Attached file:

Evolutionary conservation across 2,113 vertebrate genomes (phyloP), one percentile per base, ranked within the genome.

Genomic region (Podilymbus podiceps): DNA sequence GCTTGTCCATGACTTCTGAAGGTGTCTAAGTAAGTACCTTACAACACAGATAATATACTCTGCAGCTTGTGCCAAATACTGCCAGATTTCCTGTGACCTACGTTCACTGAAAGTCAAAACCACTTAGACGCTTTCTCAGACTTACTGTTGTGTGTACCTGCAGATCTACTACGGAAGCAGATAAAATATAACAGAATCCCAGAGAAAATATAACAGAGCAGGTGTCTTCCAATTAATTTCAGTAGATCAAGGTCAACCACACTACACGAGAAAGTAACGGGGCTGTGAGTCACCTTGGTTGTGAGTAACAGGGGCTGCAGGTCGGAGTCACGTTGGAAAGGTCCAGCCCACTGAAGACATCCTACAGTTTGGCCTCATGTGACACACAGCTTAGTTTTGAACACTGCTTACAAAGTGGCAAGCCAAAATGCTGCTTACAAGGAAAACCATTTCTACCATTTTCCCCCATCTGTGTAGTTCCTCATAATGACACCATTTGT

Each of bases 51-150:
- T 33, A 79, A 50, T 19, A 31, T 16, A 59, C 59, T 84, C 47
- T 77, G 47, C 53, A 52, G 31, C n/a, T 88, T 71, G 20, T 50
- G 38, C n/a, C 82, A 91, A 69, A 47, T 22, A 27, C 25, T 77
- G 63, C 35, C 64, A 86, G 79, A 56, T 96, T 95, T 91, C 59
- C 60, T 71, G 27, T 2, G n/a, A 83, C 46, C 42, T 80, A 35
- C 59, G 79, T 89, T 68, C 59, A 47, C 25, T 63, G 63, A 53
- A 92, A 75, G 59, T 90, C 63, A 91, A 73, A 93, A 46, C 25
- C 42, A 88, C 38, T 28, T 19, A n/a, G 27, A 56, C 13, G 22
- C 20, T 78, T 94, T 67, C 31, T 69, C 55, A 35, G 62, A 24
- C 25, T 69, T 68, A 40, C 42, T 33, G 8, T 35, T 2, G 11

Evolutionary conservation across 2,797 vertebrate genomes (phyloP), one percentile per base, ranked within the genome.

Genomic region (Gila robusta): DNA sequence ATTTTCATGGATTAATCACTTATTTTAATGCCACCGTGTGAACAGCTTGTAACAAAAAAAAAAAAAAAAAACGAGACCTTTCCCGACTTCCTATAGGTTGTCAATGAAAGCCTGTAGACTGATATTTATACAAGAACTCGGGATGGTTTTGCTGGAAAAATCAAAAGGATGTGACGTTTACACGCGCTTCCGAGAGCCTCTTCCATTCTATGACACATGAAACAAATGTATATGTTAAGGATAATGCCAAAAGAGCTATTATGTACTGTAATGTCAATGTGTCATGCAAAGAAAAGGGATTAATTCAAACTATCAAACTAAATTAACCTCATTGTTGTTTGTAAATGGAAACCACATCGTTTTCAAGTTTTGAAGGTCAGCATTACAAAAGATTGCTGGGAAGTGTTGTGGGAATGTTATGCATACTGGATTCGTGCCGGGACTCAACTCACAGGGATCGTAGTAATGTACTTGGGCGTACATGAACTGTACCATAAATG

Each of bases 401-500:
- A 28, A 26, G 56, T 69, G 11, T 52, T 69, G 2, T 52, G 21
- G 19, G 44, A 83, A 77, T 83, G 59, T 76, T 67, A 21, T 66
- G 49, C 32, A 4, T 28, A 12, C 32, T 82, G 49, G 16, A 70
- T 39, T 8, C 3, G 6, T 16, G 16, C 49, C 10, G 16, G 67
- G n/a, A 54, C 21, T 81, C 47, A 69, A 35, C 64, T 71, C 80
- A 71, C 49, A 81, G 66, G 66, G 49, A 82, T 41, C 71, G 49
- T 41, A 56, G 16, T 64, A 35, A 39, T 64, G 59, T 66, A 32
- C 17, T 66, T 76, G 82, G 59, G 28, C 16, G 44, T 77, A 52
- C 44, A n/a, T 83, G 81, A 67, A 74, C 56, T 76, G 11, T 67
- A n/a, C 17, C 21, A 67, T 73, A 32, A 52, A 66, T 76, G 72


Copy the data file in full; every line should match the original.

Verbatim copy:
Evolutionary conservation across 2,113 vertebrate genomes (phyloP), one percentile per base, ranked within the genome.

Genomic region (Podilymbus podiceps): DNA sequence GCTTGTCCATGACTTCTGAAGGTGTCTAAGTAAGTACCTTACAACACAGATAATATACTCTGCAGCTTGTGCCAAATACTGCCAGATTTCCTGTGACCTACGTTCACTGAAAGTCAAAACCACTTAGACGCTTTCTCAGACTTACTGTTGTGTGTACCTGCAGATCTACTACGGAAGCAGATAAAATATAACAGAATCCCAGAGAAAATATAACAGAGCAGGTGTCTTCCAATTAATTTCAGTAGATCAAGGTCAACCACACTACACGAGAAAGTAACGGGGCTGTGAGTCACCTTGGTTGTGAGTAACAGGGGCTGCAGGTCGGAGTCACGTTGGAAAGGTCCAGCCCACTGAAGACATCCTACAGTTTGGCCTCATGTGACACACAGCTTAGTTTTGAACACTGCTTACAAAGTGGCAAGCCAAAATGCTGCTTACAAGGAAAACCATTTCTACCATTTTCCCCCATCTGTGTAGTTCCTCATAATGACACCATTTGT

Each of bases 51-150:
- T 33, A 79, A 50, T 19, A 31, T 16, A 59, C 59, T 84, C 47
- T 77, G 47, C 53, A 52, G 31, C n/a, T 88, T 71, G 20, T 50
- G 38, C n/a, C 82, A 91, A 69, A 47, T 22, A 27, C 25, T 77
- G 63, C 35, C 64, A 86, G 79, A 56, T 96, T 95, T 91, C 59
- C 60, T 71, G 27, T 2, G n/a, A 83, C 46, C 42, T 80, A 35
- C 59, G 79, T 89, T 68, C 59, A 47, C 25, T 63, G 63, A 53
- A 92, A 75, G 59, T 90, C 63, A 91, A 73, A 93, A 46, C 25
- C 42, A 88, C 38, T 28, T 19, A n/a, G 27, A 56, C 13, G 22
- C 20, T 78, T 94, T 67, C 31, T 69, C 55, A 35, G 62, A 24
- C 25, T 69, T 68, A 40, C 42, T 33, G 8, T 35, T 2, G 11

Evolutionary conservation across 2,797 vertebrate genomes (phyloP), one percentile per base, ranked within the genome.

Genomic region (Gila robusta): DNA sequence ATTTTCATGGATTAATCACTTATTTTAATGCCACCGTGTGAACAGCTTGTAACAAAAAAAAAAAAAAAAAACGAGACCTTTCCCGACTTCCTATAGGTTGTCAATGAAAGCCTGTAGACTGATATTTATACAAGAACTCGGGATGGTTTTGCTGGAAAAATCAAAAGGATGTGACGTTTACACGCGCTTCCGAGAGCCTCTTCCATTCTATGACACATGAAACAAATGTATATGTTAAGGATAATGCCAAAAGAGCTATTATGTACTGTAATGTCAATGTGTCATGCAAAGAAAAGGGATTAATTCAAACTATCAAACTAAATTAACCTCATTGTTGTTTGTAAATGGAAACCACATCGTTTTCAAGTTTTGAAGGTCAGCATTACAAAAGATTGCTGGGAAGTGTTGTGGGAATGTTATGCATACTGGATTCGTGCCGGGACTCAACTCACAGGGATCGTAGTAATGTACTTGGGCGTACATGAACTGTACCATAAATG

Each of bases 401-500:
- A 28, A 26, G 56, T 69, G 11, T 52, T 69, G 2, T 52, G 21
- G 19, G 44, A 83, A 77, T 83, G 59, T 76, T 67, A 21, T 66
- G 49, C 32, A 4, T 28, A 12, C 32, T 82, G 49, G 16, A 70
- T 39, T 8, C 3, G 6, T 16, G 16, C 49, C 10, G 16, G 67
- G n/a, A 54, C 21, T 81, C 47, A 69, A 35, C 64, T 71, C 80
- A 71, C 49, A 81, G 66, G 66, G 49, A 82, T 41, C 71, G 49
- T 41, A 56, G 16, T 64, A 35, A 39, T 64, G 59, T 66, A 32
- C 17, T 66, T 76, G 82, G 59, G 28, C 16, G 44, T 77, A 52
- C 44, A n/a, T 83, G 81, A 67, A 74, C 56, T 76, G 11, T 67
- A n/a, C 17, C 21, A 67, T 73, A 32, A 52, A 66, T 76, G 72